Insurers extend health-care coverage deadline
The nation's health insurance industry volunteered on Wednesday to extend the deadline until Jan. 10 for Americans to pay for coverage beginning Jan. 1 under new federal and state insurance marketplaces.
The extension does not affect when people must sign up for coverage — by Dec. 23 — but creates a small buffer zone for consumers and insurers alike to cope with what may be a last-minute rush of people choosing health plans after a rocky enrollment period that began 2 1/2 months ago.
The decision, by the board of directors of the industry's main trade group, America's Health Insurance Plans, goes beyond a directive last week by the Obama administration that insurers participating in the new exchanges allow the new insurance to begin on New Year's Day as long as they pay by Dec. 31.
Under the rules for the new insurance, the payment date is significant, because once consumers enroll through the new federal online marketplace, HealthCare.gov, or through other means, their coverage does not begin until they have paid the first month of their insurance premium. That has meant that, until now, insurers had a tight time frame to send out a bill and collect payments from tens of thousands of new customers signing up as the Dec. 23 deadline nears.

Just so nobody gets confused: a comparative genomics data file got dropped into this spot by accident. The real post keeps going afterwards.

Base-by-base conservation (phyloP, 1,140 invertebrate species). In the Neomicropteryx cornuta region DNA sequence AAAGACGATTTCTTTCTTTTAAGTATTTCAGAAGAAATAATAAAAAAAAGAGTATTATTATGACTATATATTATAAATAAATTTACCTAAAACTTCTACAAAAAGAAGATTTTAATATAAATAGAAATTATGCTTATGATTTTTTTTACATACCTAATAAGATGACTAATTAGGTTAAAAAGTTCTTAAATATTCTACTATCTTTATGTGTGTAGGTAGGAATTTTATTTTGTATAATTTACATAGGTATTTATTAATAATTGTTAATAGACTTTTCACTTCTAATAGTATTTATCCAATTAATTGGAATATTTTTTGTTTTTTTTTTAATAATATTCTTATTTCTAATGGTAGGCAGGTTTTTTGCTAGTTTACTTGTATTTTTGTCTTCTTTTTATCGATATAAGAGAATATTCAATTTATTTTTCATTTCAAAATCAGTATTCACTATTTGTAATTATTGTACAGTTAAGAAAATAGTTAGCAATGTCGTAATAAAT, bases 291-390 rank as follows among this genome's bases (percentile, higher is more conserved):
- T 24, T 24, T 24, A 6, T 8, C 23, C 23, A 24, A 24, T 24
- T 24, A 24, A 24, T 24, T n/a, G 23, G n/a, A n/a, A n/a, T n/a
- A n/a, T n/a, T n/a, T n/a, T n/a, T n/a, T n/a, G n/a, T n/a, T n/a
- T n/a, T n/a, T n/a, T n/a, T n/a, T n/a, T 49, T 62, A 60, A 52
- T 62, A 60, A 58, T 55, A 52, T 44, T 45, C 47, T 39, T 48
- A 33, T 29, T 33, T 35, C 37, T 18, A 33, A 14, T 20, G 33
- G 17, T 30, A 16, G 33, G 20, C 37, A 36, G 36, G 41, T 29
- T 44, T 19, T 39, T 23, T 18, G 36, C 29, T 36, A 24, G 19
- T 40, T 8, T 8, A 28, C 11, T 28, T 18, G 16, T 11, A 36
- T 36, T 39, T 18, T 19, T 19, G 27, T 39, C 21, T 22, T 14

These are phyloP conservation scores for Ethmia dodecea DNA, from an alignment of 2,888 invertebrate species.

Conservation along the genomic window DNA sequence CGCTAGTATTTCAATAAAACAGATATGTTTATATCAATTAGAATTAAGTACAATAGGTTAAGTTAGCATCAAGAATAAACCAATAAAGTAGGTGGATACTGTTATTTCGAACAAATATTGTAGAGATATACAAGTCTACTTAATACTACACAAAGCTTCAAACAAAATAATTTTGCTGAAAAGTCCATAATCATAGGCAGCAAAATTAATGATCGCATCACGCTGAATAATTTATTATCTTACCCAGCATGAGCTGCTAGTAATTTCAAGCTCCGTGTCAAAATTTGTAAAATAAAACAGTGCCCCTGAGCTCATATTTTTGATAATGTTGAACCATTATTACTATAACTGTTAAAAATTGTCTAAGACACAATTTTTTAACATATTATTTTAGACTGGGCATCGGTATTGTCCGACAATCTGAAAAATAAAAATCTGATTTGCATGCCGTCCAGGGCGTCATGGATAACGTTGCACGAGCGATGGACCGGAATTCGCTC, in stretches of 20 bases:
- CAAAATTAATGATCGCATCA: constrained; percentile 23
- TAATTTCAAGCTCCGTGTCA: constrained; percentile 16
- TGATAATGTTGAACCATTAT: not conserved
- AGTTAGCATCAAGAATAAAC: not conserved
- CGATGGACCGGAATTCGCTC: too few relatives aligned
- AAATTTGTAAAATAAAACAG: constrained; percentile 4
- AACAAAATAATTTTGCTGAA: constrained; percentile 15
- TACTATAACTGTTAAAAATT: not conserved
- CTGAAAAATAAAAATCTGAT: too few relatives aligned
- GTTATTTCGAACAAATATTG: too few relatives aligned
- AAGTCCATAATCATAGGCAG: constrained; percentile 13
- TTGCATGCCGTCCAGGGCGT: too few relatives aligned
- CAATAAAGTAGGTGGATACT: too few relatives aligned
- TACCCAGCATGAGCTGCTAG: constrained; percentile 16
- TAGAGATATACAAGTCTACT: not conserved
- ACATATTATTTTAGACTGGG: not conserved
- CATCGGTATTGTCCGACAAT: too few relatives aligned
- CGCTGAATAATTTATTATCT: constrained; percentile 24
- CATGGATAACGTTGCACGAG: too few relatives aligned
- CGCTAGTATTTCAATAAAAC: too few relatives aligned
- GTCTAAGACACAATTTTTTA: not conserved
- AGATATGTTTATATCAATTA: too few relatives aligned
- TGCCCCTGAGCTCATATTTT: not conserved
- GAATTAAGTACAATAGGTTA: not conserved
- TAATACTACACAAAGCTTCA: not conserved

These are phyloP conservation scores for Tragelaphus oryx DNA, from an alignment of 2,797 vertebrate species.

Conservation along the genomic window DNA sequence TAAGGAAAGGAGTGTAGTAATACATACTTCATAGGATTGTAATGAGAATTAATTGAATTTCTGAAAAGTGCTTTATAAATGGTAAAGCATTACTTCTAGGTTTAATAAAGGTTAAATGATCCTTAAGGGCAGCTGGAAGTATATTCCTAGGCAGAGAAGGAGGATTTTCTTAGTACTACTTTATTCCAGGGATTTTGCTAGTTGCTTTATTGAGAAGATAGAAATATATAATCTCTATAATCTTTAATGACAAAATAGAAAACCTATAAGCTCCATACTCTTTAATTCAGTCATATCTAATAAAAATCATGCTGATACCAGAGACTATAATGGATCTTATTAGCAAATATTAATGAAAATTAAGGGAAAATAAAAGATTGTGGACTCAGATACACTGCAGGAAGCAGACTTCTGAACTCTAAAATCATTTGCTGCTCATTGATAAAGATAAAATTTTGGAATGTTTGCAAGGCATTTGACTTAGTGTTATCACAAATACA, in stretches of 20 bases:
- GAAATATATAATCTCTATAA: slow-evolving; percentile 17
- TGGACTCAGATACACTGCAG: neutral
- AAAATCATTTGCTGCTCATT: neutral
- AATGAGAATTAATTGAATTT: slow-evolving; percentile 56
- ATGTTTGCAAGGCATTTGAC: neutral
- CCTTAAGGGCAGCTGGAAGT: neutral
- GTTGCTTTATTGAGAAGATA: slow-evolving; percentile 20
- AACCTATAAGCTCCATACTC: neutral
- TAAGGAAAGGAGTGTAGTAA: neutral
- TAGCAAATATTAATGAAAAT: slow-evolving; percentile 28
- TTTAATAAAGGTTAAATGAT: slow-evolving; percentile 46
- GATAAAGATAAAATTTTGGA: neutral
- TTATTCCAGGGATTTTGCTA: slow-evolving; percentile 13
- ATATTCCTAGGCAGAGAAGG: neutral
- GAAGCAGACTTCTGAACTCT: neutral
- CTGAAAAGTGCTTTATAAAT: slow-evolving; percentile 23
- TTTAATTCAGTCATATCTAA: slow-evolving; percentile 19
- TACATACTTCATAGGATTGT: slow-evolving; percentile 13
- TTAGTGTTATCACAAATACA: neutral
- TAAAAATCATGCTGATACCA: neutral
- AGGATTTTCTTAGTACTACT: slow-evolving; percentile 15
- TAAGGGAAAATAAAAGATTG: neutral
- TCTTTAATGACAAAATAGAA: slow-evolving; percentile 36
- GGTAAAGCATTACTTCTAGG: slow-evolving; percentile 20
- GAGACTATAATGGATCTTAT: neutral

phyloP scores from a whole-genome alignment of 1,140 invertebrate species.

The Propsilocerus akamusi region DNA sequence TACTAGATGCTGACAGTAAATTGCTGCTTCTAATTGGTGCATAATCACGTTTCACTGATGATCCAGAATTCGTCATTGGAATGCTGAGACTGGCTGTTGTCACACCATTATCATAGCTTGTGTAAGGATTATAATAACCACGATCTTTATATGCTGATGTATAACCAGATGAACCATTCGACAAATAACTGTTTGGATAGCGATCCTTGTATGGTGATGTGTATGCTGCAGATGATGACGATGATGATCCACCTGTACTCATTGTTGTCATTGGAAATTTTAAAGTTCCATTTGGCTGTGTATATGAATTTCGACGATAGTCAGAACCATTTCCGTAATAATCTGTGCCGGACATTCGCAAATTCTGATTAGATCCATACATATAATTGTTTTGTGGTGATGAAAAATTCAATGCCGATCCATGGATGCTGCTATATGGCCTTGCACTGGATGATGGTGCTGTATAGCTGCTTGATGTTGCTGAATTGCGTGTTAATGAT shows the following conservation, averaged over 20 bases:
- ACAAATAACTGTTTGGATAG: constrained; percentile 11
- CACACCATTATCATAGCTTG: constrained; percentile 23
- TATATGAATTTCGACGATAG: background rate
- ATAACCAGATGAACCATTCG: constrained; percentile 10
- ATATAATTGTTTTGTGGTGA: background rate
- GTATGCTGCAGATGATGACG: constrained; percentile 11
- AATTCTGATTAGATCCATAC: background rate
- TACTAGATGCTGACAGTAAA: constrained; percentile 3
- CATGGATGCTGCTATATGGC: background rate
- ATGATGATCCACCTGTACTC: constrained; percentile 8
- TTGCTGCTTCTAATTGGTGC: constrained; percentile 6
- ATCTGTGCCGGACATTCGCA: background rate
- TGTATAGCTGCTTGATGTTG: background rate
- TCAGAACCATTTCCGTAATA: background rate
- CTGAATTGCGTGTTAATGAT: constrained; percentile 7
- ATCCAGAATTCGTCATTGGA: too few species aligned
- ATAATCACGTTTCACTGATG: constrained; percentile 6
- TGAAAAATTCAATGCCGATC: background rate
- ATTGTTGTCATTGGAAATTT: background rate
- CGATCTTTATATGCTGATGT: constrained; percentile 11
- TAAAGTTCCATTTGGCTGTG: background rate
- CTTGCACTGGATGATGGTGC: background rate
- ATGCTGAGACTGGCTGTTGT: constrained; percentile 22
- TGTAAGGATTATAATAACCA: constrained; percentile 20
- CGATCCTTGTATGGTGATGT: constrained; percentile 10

"Our community is taking an important step to give consumers greater peace of mind about their health care coverage," AHIP president Karen Ignagni said in a statement accompanying the announcement.
The board's decision does not compel every health plan that is being sold in the new marketplaces to extend the payment deadline, leaving the decision up to each one. But all major insurers have agreed to go along.
The group's decision does not address several other kinds of flexibility that Health and Human Services Secretary Kathleen Sebelius last week asked insurers to provide. Those would include allowing Americans who sign up into January to get coverage retroactive to the start of the month, and letting people stay on their current medicines — and in some instance keep their doctors — at no extra cost for the first month even if they are not included under their new health plans.